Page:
Q: How are you?
A: Everything is everything.


The work of Devin T. Mays hovers. Its presence is undeniable, its materiality direct, and yet it provokes a feeling of unsureness. Less a question of how did this get here, or why is it here, but rather a suspicious consideration of placement and belonging. His work seems to have been made for someplace else, someplace like the places we know, but its present state suggests that the rules that govern these objects and images have been modified. Through an allowance for subtle distortions, the works that comprise Everything is Everything establish this sense of dislocation, while reenforcing the necessary entwinement of doubt with belief. An enlarged, burning candle sits upon the floor, its scale out of proportion with how we are accustomed to encountering candles. A violently altered basketball, smashed out of any possibility for use as it was intended, hangs high on a wall. The strange and common qualities of a photographed interior, rife with the results of choices that simultaneously resonate as both odd and obvious. We presume to know where to place things, how to settle them either permanently or temporarily, but how do we reconcile purpose and outcome when someone else’s attempts to place seem so misfitting?

By mining his own familial, cultural, spiritual, and technical traditions, Mays uncovers and complicates the ways through which we are meant to come to understand ourselves subjectively. We may find stability and peace through enacting traditions by lighting a candle, playing basketball, or being in the home of a close family member, but when such notions commingle with the material reality of Devin Mays’ work, acts of observance give way to acts of observation, instigating a particular kind of confusion. We may believe everything is everything, and we may watch it become nothing. Whether the work hovers to remain in between these states, or operates as a means of connecting them, it contends with experiences of being overwhelmed with possibilities, the total emptiness of absolute dismissal, and whatever points fall within the fields and trajectories that these poles of faith and perception create.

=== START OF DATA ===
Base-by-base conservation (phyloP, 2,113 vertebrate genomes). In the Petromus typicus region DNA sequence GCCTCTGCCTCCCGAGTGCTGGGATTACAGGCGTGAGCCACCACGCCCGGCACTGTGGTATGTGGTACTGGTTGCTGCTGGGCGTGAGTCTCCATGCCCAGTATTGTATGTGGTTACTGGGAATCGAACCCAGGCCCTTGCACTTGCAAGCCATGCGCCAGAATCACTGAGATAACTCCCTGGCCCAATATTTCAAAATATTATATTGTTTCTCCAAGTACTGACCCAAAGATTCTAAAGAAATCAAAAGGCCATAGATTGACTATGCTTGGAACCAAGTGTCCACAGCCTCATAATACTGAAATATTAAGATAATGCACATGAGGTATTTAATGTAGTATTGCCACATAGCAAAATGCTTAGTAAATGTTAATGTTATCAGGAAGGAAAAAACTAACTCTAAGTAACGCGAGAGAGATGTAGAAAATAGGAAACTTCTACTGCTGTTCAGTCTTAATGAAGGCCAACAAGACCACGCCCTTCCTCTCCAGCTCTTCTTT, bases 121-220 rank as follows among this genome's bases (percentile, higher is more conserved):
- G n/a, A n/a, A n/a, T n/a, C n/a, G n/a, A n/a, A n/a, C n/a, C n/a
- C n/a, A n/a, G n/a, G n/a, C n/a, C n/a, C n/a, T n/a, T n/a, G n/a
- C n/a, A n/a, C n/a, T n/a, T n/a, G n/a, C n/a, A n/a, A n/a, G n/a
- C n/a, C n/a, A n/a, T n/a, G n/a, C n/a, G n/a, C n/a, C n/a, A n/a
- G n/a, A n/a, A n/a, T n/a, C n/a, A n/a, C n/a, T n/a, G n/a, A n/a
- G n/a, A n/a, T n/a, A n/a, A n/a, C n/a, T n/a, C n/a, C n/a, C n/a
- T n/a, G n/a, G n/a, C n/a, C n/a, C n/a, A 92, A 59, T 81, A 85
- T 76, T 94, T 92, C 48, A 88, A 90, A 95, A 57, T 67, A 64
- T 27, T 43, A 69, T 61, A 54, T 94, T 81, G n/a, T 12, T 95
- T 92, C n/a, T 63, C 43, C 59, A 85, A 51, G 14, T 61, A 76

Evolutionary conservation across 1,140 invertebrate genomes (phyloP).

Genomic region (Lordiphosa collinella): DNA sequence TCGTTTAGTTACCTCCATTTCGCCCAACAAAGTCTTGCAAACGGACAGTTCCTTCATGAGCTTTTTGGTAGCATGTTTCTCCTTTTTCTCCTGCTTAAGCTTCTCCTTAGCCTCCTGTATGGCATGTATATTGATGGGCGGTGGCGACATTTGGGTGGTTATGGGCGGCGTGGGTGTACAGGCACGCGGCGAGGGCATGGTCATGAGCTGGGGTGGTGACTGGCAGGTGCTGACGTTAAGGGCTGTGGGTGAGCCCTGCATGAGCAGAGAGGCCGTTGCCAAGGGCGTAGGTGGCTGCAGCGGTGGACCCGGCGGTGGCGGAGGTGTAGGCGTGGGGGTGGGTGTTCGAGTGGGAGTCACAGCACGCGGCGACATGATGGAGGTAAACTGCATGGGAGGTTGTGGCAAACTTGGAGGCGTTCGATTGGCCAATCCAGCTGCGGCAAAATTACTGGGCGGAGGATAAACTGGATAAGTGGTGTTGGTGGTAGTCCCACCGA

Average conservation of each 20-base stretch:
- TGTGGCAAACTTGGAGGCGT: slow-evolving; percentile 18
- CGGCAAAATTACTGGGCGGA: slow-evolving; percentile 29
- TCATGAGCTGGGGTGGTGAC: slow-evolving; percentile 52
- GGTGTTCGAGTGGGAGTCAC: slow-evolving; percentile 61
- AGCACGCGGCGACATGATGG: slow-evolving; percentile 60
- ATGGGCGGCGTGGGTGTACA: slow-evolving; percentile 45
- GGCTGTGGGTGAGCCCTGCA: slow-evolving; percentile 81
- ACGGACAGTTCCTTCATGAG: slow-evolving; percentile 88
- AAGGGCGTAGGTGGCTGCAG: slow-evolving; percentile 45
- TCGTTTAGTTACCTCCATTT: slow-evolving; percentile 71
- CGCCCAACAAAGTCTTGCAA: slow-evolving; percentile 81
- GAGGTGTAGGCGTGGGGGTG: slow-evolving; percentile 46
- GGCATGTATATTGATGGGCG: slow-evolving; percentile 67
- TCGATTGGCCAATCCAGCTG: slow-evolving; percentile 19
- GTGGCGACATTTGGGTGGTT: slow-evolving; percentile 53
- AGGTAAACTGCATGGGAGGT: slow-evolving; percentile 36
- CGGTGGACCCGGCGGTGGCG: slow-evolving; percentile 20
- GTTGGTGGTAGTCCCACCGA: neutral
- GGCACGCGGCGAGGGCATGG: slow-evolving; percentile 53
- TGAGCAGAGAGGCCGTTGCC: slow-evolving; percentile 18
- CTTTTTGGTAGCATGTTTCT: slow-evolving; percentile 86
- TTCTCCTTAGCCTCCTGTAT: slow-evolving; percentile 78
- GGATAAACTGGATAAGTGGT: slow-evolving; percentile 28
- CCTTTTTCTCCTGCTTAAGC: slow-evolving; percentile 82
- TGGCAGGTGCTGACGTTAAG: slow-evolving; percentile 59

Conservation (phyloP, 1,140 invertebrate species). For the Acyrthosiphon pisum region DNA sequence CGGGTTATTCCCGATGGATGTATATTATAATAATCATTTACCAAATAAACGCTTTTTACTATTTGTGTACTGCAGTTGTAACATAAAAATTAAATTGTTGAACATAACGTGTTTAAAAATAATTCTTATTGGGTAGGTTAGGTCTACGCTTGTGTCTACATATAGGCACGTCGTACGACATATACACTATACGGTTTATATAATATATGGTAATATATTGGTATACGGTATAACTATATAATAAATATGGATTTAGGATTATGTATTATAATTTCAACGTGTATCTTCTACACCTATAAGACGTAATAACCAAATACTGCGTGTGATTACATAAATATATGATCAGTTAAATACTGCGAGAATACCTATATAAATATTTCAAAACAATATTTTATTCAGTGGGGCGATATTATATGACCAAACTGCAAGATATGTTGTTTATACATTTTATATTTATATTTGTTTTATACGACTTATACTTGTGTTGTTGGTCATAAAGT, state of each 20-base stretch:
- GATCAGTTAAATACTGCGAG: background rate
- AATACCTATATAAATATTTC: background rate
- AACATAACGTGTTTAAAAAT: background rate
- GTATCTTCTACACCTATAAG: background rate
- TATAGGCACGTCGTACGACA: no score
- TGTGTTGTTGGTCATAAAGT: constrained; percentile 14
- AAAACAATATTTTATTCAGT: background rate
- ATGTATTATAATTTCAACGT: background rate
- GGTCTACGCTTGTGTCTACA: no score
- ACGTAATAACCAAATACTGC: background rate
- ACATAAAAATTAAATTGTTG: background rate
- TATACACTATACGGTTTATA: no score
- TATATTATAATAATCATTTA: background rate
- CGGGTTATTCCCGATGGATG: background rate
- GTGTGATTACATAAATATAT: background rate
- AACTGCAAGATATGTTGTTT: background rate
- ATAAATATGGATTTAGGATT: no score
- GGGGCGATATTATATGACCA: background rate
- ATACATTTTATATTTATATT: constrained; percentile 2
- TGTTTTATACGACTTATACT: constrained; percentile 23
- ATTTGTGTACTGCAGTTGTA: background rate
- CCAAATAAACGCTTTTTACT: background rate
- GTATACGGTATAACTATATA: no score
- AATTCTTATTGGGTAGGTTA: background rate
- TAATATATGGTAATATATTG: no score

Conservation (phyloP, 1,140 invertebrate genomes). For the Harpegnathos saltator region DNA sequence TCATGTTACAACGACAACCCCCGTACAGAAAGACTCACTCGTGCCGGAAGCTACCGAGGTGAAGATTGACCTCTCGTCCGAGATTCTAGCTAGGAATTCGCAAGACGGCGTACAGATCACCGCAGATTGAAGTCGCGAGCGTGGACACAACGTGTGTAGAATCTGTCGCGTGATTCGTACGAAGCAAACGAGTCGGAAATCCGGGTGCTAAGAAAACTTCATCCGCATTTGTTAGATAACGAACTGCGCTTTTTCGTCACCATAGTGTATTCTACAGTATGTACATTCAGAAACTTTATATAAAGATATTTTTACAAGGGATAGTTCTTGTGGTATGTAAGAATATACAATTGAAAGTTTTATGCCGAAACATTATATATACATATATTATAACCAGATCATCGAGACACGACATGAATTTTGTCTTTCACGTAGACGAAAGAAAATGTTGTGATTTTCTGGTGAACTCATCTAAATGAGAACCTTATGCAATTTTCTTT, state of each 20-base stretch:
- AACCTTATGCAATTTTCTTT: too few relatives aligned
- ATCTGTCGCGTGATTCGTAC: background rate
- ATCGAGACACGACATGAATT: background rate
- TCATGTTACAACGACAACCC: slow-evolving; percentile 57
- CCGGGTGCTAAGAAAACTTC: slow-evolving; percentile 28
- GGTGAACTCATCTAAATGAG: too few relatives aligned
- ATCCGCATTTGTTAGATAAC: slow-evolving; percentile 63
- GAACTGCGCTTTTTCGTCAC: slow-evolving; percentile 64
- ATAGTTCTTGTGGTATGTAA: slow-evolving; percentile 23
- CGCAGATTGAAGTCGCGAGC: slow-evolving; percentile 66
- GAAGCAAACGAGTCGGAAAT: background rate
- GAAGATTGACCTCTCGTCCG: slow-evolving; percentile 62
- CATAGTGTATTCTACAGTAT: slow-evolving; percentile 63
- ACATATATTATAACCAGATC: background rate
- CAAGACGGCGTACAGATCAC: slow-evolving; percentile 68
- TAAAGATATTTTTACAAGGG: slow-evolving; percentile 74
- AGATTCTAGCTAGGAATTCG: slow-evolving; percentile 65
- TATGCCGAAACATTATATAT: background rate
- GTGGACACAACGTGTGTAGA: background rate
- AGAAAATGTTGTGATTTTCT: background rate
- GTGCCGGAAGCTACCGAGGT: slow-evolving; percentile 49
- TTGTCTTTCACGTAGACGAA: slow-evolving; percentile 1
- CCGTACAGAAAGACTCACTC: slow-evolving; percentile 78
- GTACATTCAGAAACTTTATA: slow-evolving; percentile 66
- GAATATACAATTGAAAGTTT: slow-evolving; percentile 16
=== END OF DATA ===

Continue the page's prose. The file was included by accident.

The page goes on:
Devin Mays is an artist living in Chicago. Recent exhibitions and performances at DePaul Art Museum, Chicago; Museum of Contemporary Photography, Chicago; Logan Center for the Arts, Chicago; Nahmad Projects, London. He received his B.B.A from Howard University, and his MFA from the University of Chicago in 2016. This is his first solo exhibition in Chicago.





Untitled, 2017, basketball, 9.5 x 6 inches




Untitled, 2017, wax candle, 60 x 6 inches




Untitled, 2017, archival inkjet print, wooden frame 18.5 x 23 inches




Something made to put Something on, 2017, plastic sheeting, steel brackets, dimensions variable


Untitled, 2017, ink on paper, wooden frame, 17 x 15 inches






Documentation from May 12 performance








Post-performance alterations